As Schön! continues its coverage of the BFI’s London Film Festival, we look at three very diverse cinematic offerings.
The Program is Stephen Frears’ dramatisation of the rise and fall of superstar cyclist Lance Armstrong. Most of us know the story: despite suffering from testicular cancer at a young age, Armstrong goes on to break countless records by winning the Tour de France seven times in a row. He campaigns and raises shed loads of money for his cancer charity. He’s a hero. Then comes the shocking truth. He did it all on drugs.
What this film does – apart from delivering a tour de force performance from Ben Foster as the lead and great support from Chris O’Dowd as the journalist determined to cleanse ‘doping’ from the sport and Jesse Plemons as the morally tormented team member who finally spills the beans – is to examine our culpability in the whole affair. Us. The Public.
Was it not obvious from the start? How did Armstrong perform these near-inhuman feats of physicality? Why was everyone so determined to ignore the ugly truth? The Program doesn’t just put ambition, vanity and greed under the microscope, it subjects our desperation for miracles and our addiction to the cult of celebrity to the same scrutiny too.
Dame Maggie Smith has a habit of stealing the scene in pretty much anything she appears in (Downton Abbey, anyone?), so it’s really gratifying to see her in a leading role. The Lady in the Van is an adaptation of the Allan Bennet play, in which the playwright semi-autobiographically chronicles the relationship he develops with the homeless old battle axe who parks herself in his driveway for nearly 15 years.
We slowly discover her enigmatic past and there are a host of fantastic supporting actors, but it’s the central performances of Alex Jennings as Bennet and of Maggie Smith that make this witty, affecting drama so poignant. Set in the era of rising Thatchersim, this is nonetheless as relevant today as it was in the 1970s and 1980s that it is set in, in that it examines the plight – and the unexpected pluckiness – of those that have nothing, and demonstrates that charity, however reluctantly given, offers its own rewards.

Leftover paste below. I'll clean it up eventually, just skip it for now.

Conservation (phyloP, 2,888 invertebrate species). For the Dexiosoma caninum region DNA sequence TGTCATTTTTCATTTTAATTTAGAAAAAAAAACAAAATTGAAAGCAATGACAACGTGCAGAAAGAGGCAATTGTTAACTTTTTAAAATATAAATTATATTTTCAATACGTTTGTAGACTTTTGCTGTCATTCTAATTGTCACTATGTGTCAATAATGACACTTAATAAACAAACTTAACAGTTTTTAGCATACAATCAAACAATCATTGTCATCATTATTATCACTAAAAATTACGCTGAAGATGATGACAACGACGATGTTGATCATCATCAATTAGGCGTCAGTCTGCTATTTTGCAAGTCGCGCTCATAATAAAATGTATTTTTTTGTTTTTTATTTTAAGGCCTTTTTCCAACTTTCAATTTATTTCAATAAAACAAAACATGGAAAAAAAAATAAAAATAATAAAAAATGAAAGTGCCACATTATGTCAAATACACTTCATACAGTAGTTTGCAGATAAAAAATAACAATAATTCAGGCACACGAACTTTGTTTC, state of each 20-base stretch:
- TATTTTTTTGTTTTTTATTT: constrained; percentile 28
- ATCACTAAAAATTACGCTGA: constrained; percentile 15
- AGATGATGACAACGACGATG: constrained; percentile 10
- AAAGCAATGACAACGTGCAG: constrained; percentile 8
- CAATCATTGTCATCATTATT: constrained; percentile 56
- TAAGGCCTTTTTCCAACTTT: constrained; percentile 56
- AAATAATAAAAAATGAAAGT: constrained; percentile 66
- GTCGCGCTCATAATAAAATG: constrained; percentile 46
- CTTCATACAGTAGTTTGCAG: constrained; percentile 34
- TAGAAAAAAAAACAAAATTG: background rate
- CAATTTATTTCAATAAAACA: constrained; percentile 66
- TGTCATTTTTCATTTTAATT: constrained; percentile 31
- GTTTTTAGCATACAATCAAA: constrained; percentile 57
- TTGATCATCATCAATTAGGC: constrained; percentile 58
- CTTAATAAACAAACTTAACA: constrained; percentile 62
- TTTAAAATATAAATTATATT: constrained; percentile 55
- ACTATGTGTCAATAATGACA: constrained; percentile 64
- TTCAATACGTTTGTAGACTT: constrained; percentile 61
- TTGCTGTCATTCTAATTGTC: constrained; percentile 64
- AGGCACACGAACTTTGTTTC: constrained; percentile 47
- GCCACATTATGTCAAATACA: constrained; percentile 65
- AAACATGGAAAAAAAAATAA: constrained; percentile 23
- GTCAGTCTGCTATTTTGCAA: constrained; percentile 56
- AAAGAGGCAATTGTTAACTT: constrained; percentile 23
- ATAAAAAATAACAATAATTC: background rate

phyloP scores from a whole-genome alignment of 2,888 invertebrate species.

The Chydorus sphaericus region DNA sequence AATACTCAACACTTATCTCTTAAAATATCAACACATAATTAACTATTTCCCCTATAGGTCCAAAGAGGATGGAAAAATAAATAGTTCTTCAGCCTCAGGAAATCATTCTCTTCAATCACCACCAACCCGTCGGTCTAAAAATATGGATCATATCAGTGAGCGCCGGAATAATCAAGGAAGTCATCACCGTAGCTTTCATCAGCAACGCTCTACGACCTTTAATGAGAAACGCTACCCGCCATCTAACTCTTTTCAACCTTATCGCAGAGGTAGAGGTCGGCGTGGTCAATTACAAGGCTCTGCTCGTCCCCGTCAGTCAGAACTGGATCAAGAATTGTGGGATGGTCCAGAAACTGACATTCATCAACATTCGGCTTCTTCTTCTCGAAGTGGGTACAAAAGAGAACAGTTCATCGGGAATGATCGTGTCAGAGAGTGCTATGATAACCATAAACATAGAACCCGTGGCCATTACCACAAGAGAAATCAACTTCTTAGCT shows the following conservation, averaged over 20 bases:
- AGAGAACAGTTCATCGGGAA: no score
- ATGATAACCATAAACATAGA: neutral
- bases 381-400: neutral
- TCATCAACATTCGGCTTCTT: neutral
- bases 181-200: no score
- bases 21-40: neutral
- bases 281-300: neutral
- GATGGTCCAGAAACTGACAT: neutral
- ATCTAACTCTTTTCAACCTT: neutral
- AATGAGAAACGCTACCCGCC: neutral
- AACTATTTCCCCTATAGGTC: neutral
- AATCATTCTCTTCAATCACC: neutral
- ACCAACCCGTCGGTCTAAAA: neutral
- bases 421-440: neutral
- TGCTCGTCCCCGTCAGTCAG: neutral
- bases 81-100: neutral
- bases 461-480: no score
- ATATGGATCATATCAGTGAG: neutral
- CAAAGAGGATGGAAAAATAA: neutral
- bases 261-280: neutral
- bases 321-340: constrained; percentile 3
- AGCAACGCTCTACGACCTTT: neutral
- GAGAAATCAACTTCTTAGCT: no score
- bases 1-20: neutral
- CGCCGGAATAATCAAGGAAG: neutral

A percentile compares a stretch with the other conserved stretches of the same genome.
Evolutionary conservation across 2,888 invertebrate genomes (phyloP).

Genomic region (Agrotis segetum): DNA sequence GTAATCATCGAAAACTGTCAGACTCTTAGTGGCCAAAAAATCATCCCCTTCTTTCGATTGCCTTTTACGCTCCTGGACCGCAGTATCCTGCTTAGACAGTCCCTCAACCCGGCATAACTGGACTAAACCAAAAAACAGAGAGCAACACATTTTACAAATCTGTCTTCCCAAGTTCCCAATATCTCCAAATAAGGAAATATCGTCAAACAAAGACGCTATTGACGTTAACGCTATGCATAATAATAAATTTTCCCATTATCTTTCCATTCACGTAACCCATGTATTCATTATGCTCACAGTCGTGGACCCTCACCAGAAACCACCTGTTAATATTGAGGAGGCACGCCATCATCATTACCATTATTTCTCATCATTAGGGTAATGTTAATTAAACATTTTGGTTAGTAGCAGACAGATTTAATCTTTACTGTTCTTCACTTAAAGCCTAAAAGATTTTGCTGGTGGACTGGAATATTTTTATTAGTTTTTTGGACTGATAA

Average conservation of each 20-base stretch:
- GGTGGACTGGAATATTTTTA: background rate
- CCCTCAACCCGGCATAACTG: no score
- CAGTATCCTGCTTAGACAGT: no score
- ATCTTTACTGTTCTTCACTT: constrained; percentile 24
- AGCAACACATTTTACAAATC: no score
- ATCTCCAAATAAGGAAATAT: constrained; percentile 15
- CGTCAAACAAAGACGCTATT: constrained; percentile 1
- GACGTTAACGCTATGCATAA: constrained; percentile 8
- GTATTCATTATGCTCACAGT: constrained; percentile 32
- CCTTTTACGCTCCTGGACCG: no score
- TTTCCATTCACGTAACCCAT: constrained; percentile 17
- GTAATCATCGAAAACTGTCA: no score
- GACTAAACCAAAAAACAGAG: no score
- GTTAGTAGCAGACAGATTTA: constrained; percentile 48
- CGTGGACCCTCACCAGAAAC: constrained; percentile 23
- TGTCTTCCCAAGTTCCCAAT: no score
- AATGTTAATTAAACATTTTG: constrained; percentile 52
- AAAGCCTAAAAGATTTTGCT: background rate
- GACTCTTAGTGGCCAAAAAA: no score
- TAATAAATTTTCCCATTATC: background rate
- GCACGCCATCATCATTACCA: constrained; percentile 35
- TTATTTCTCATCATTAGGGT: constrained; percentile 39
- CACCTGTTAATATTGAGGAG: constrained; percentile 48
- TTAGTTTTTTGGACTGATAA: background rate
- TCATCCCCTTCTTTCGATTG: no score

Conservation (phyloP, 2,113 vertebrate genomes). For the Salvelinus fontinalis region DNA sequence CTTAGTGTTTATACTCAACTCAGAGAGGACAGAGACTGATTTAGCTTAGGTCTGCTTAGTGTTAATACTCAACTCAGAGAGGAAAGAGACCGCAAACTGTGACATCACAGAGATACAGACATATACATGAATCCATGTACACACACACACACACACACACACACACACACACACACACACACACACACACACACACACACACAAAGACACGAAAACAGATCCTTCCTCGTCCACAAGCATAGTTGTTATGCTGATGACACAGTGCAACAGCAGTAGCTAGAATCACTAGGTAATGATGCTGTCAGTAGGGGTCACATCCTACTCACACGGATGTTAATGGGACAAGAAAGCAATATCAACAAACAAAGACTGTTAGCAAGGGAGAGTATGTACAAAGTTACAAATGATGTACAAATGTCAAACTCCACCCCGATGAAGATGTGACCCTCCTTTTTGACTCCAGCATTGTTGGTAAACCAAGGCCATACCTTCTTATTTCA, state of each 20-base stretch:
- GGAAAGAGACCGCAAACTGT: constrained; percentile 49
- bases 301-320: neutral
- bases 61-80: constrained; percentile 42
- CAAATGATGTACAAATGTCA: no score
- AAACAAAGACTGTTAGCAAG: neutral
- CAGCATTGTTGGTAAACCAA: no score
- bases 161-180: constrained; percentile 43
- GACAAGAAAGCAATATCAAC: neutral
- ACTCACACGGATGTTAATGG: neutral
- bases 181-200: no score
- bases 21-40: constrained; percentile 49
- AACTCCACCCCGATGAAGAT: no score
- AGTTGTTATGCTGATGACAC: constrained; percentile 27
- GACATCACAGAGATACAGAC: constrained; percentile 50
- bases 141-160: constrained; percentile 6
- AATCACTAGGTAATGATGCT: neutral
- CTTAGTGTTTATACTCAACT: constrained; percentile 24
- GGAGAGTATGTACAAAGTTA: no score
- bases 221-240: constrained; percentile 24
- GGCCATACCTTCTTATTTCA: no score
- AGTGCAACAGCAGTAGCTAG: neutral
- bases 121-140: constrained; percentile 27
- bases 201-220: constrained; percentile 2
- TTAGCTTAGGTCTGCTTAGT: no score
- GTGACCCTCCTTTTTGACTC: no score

And now for something completely different. If The Lady in the Van is a gentle film, Desierto is anything but. Comparisons to the Coen Brothers’ No Country for Old Men are inevitable, as this is another relentless man hunt over American terrain. However, the two films are not the same. Desierto offers no comic relief and its anti-hero is far less charismatic.
The plot is simple. A group of Mexicans are trying to illegally cross the border into the US of A. They are not pursued by the police, but rather by a ruthless, bloody minded mercenary. Dialogue is sparse and there are no unnecessary, unlikely twists in the tale, nor lengthy expositions of character – only the bare bones of what is necessary to carry the story.
You know who the bad guy is (Jeffrey Dean Morgan). You know who the good guy is (Gael García Bernal). One is intent on killing, the other intent on living, but what makes this film such a clever piece of film making is the tension. This is not nail biting excitement, but rather the heart pounding, palms sweating kind of suspense that doesn’t leave you when you quit your plush cinema seat. It’s not for the faint hearted, but we can honestly say, if you like a thriller, this one will have you on the edge of your seat from beginning to end.
The London Film Festival is on until 18th October. For more information, and to book tickets, visit bfi.org.uk/lff or call 020 7928 3232.